Matching Business Goals & Members Motivations
Next, you’ll take your campaign or goal and try to match it with a member benefit. The more members are motivated by that reason to participate the more likely it is you’ll be able to push your campaign and reach your goals. Let’s look at some examples of ways you can reach align goals with their participation.
eBay & Power Sellers
I worked with an e-commerce software company that had a close relationship with eBay, especially power sellers. The sellers participate in the forums in order to see how they can best use features to make more sales. And eBay wanted to get power sellers to adopt their new sponsored listings, so one way eBay encouraged this was to talk about how it would increase their sales.
Further, they discussed the drawback of losing their search rankings to sponsored listings and how they could get around this while maintaining profit margin with educational material that helped them improve results.
This is where having a forum/community to discuss these things with your members is beneficial to the business. You get to interact with the members to fine-tune your campaign, help them be successful, and get their feedback. Not only are you presenting a new feature to them but you are also working to keep their business successful and in this case their businesses feed the company.
Forbes Business Forums
In the Forbes forums where I was a Community Manager, we wanted to get more members engaging in our monthly expert panels. These were used in our promotions for getting new members to join. In order to get more members to answer the questions in the panels we posted the questions in our forums and sent them emails appealing to their hopes for additional exposure with our partners. When they did answer, they would be included on our partners’ sites outside of Forbes, and we were always adding new partners.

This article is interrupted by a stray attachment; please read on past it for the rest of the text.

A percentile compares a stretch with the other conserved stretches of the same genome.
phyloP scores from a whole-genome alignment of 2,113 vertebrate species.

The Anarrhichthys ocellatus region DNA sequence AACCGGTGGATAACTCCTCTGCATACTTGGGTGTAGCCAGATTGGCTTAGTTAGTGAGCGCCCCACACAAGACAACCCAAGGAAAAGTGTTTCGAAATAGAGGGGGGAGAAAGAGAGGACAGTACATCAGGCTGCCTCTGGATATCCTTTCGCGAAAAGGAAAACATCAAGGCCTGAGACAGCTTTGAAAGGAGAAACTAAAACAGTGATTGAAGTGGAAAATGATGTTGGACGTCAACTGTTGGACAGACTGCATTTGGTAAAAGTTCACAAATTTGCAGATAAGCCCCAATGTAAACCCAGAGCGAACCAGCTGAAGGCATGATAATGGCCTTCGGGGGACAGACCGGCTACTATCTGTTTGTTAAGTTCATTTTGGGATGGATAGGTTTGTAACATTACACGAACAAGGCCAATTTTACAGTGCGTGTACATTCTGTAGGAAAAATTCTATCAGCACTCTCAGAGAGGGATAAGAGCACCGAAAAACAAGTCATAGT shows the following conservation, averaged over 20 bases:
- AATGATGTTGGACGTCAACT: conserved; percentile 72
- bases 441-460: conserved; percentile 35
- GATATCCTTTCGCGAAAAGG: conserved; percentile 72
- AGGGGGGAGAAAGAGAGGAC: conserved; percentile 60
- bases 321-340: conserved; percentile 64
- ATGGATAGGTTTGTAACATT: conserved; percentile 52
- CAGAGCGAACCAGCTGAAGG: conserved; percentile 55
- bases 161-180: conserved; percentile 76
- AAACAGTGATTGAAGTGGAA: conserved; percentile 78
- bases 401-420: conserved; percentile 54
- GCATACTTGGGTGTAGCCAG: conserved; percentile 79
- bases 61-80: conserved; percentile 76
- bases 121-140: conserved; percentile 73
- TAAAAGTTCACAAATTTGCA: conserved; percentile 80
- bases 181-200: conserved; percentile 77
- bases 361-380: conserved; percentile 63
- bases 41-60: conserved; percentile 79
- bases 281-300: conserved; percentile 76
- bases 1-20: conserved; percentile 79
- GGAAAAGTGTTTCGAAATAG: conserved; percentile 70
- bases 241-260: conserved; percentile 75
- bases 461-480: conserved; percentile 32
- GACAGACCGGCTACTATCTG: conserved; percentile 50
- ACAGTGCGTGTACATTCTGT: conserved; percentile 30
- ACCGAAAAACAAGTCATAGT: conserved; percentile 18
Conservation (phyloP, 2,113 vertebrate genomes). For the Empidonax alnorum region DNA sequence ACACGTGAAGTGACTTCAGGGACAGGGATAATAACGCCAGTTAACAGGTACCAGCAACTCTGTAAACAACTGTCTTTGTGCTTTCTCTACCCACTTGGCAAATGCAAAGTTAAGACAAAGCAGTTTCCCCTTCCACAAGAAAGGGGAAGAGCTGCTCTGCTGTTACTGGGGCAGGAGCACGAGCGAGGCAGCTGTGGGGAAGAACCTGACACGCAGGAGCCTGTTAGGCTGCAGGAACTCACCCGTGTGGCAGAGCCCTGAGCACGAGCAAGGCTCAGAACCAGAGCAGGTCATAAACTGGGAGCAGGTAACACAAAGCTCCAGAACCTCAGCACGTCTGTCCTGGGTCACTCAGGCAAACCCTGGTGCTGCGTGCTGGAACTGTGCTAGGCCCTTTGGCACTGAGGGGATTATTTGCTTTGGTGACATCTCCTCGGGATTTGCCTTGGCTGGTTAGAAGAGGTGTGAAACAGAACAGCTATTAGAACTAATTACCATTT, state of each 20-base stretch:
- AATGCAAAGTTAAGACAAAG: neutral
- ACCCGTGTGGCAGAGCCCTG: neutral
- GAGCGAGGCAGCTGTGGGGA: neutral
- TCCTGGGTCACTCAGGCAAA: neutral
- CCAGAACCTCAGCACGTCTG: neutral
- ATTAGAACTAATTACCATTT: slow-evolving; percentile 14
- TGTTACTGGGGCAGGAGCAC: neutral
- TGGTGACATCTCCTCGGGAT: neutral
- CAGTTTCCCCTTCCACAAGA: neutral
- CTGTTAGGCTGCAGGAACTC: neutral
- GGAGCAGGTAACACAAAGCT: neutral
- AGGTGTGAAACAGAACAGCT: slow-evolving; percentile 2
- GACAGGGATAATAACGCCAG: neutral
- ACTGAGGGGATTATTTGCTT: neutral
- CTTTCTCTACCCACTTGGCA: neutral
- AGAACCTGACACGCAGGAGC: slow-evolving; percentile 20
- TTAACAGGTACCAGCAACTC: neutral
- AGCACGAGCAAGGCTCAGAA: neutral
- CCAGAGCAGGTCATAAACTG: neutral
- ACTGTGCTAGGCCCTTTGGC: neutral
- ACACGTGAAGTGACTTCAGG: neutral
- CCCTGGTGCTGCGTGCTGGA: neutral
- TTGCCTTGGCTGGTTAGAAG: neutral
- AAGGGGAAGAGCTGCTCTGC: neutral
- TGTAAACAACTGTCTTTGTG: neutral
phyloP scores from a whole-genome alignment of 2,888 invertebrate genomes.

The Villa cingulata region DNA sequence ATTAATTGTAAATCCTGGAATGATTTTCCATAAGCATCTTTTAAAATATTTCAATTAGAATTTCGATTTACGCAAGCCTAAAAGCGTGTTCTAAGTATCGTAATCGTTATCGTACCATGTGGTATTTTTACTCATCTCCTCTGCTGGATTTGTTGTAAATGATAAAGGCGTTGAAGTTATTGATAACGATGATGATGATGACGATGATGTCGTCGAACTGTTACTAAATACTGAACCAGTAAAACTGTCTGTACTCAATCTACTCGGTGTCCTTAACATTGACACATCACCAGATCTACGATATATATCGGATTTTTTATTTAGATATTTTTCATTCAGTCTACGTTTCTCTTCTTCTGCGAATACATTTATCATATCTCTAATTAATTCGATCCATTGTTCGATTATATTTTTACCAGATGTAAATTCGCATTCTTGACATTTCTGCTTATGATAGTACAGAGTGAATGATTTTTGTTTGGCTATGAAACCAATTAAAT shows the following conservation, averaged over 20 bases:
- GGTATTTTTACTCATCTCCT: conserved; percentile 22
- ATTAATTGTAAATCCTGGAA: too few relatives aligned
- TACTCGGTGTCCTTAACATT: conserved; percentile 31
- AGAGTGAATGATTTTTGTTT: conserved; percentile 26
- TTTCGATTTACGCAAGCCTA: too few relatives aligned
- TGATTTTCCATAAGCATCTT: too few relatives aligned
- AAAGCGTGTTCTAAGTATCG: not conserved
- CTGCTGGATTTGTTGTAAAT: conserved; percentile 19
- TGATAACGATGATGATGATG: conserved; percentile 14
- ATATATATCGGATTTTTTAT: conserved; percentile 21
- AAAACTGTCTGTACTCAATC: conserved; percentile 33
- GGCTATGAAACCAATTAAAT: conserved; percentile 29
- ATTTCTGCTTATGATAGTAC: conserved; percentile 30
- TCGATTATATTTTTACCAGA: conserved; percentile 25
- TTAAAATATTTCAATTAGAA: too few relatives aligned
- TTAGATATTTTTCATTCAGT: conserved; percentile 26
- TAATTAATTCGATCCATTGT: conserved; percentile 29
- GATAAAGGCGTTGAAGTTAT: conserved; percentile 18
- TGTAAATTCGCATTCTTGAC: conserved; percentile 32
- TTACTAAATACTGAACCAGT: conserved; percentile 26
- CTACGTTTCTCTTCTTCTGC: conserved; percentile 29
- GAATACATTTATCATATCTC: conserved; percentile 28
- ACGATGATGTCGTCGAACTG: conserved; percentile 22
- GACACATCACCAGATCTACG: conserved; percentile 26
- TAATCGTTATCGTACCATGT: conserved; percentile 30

HubSpot’s Inbound.org Forum
A goal we had at Inbound was to increase the listings on our job board. We needed companies to post their needs for Inbound Marketers on the board in order to get people to apply for jobs. This wasn’t easy to do because the jobs weren’t on the homepage of the site and few people knew about it, so we started by reaching out to active members and asking them if they would like a free listing for their company.
To prove the effectiveness of the board we helped them find members who would apply for the positions. This appealed to the job listers because it was free and they needed to hire, and it appealed to the members who were always open to opportunities. We ended up getting 10x more posts in two months. We also increased traffic to the job board and positions started getting filled without our interference.
Hopefully, these stories help you see how you can align goals with member motivations so that everyone wins on any campaign you are considering for your community. With a shortlist of why your community participates, you can strategize how you’ll handle your next goal.
In order to prove how well your campaigns are working, you’ll need to be tracking a lot of metrics. These are absolutely necessary when convincing your superiors of the success of your community. In a future post, I’ll share some of the metrics I’ve used to help validate campaigns.
And, if you have any questions about aligning goals with community participation I’m glad to help, just contact me here.